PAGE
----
Q: How has the pandemic affected Thankyou's operations, and how did you adapt?

"The pandemic has turned the entire world upside down. For CPG/FMCG brands like us, one of the biggest challenges was the global supply chain -- which got flipped on its head overnight. We were struggling to get componentry and ingredients through our normal channels, and had to get extremely creative to meet demand. Because at the same time all of this was happening, our hand wash and hand sanitizer products were in higher demand than ever before. In just a few months, we were able to make A$10 million for our impact partners. To put this into perspective, it took us 11 years to make $7 million." 

Thankyou hand and surface sanitizer. Handout

Q: What made you decide to start an ambitious campaign with P&G and Unilever? 

"Right now, the world is in a really tough spot. We think our planet needs change at scale quickly, which we believe Thankyou can offer, but the fastest way to get there is finding partners with that kind of scale now. We've watched these two companies for a long time and are impressed with their work in the sustainability space. But industry experts have told us that it will be tough to convince them of this kind of partnership, because it's outside what they usually do. Which is why we just launched this public invitation -- asking people everywhere to petition P&G and Unilever by posting ' 'I'm in, are you' on social media with the hashtag #thankyoutotheworld. 

"So far we've seen a huge groundswell of people posing their support in over 80 countries, and media covering the story in 29 countries. People have got so creative with their posts, from painting art, singing songs, spoken poetry, baking a cake with the message in it, to one guy who even ran 27km using an app that showed his run spelling out, 'I'm in, are you.' We're excited to see the rest of the campaign play out!

"It's a bold ask -- and from our experience, these kinds of ideas always need huge public support, or they don't ever see the light of day. People power + a simple yet bold idea = impactful change." 

Q: How does partnering with P&G and Unilever help your cause?

"A partnership of this kind is called a licensing agreement in business. They are really common and a lot of big companies use them. For example, Adidas have a license to make and distribute Kanye's brand Yeezy. Nestle has a license to make and distribute the Starbucks Coffee pod into retail stores around the world.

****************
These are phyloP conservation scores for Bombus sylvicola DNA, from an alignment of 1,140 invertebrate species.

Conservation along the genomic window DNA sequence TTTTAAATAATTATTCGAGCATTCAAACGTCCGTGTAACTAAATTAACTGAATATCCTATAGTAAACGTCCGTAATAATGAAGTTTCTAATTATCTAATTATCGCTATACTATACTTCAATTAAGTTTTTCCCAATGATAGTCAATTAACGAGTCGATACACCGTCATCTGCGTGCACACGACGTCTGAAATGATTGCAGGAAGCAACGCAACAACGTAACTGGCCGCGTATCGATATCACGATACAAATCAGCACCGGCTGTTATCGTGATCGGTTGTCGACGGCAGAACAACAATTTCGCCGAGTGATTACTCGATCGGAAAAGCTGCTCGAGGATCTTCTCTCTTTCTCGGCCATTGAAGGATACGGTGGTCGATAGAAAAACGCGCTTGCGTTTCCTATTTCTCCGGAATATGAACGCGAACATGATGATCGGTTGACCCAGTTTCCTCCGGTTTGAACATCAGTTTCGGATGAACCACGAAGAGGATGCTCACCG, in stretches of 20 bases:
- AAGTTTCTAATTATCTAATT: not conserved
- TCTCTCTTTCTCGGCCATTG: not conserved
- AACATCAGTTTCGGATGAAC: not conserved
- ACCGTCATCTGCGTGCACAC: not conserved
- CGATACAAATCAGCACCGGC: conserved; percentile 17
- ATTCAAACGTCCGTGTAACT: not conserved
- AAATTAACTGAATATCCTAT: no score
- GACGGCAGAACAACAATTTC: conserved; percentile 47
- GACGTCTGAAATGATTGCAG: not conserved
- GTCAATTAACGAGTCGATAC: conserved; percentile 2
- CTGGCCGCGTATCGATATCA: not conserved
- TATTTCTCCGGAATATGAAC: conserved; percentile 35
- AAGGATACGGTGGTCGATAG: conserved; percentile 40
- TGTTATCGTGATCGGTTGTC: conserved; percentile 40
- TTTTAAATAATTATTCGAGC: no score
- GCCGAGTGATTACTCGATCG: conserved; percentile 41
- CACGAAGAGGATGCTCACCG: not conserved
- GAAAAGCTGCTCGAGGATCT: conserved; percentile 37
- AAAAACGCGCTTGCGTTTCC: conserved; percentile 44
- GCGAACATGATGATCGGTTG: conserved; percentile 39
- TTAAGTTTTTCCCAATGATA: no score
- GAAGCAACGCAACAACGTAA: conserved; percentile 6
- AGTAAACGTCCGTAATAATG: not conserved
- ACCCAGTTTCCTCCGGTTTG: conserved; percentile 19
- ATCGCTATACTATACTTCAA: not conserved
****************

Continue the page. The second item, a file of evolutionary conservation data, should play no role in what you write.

"How it works is that the business (in this case P&G or Unilever) pays a royalty to Thankyou to use their name, product design and brand. From the fee paid to Thankyou, we'll pay our impact partners. We believe we can make as much money (if not more) running this model as we have been running our current model over the past 12 years. This is a more efficient model for our mission of getting the most money we can to our impact partners." 

Q: Can you give us an idea what will happen next if they say yes or they turn down the partnership?

"We really hope they do say yes, but whether P&G or Unilever say yes or no, our goal of a world where not one person lives in extreme poverty won't ever change, and we won't stop until we see that vision realized. In the video, you'll see that we've invited 9 of their nearest competitors to look at this idea, too. We just need one partner to take this idea to global scale. 

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"We've seen the power of people getting behind a cause, and in Thankyou's instance it has been people collectively using what they have in their hand to make a difference. If this campaign reaches more people who join together in pursuit of a better world, that makes us excited for what the future of Thankyou looks like and makes this entire campaign worth it -- regardless of the outcome." 

Q: Are there any plans for the Philippines in the pipeline? 

"We've always seen Thankyou as global consumers buying global products to make a global impact. This campaign is a call out to the world to see which countries are up for this. We've had people posting support in over 80 countries and the more people use their voice in the Philippines in support for this idea by posting 'I'm in, are you,' the easier it will be for us, with the help of a partner, to bring the model there." 
 
Q: Can you give advice to those who are also thinking of putting up a social enterprise, especially amid the pandemic?

"We started Thankyou during the global economic crisis in 2008. Many thought it wasn’t a great time for us to start, but we believe if you've got a vision and idea for a better world, there's no better time to start working on it than straight away. 

"We really believe this pandemic has turned the lights on globally on the inequalities that exist and together we must forge new paths forward. Now more than ever, the world needs social enterprises and social movements to flip business as usual."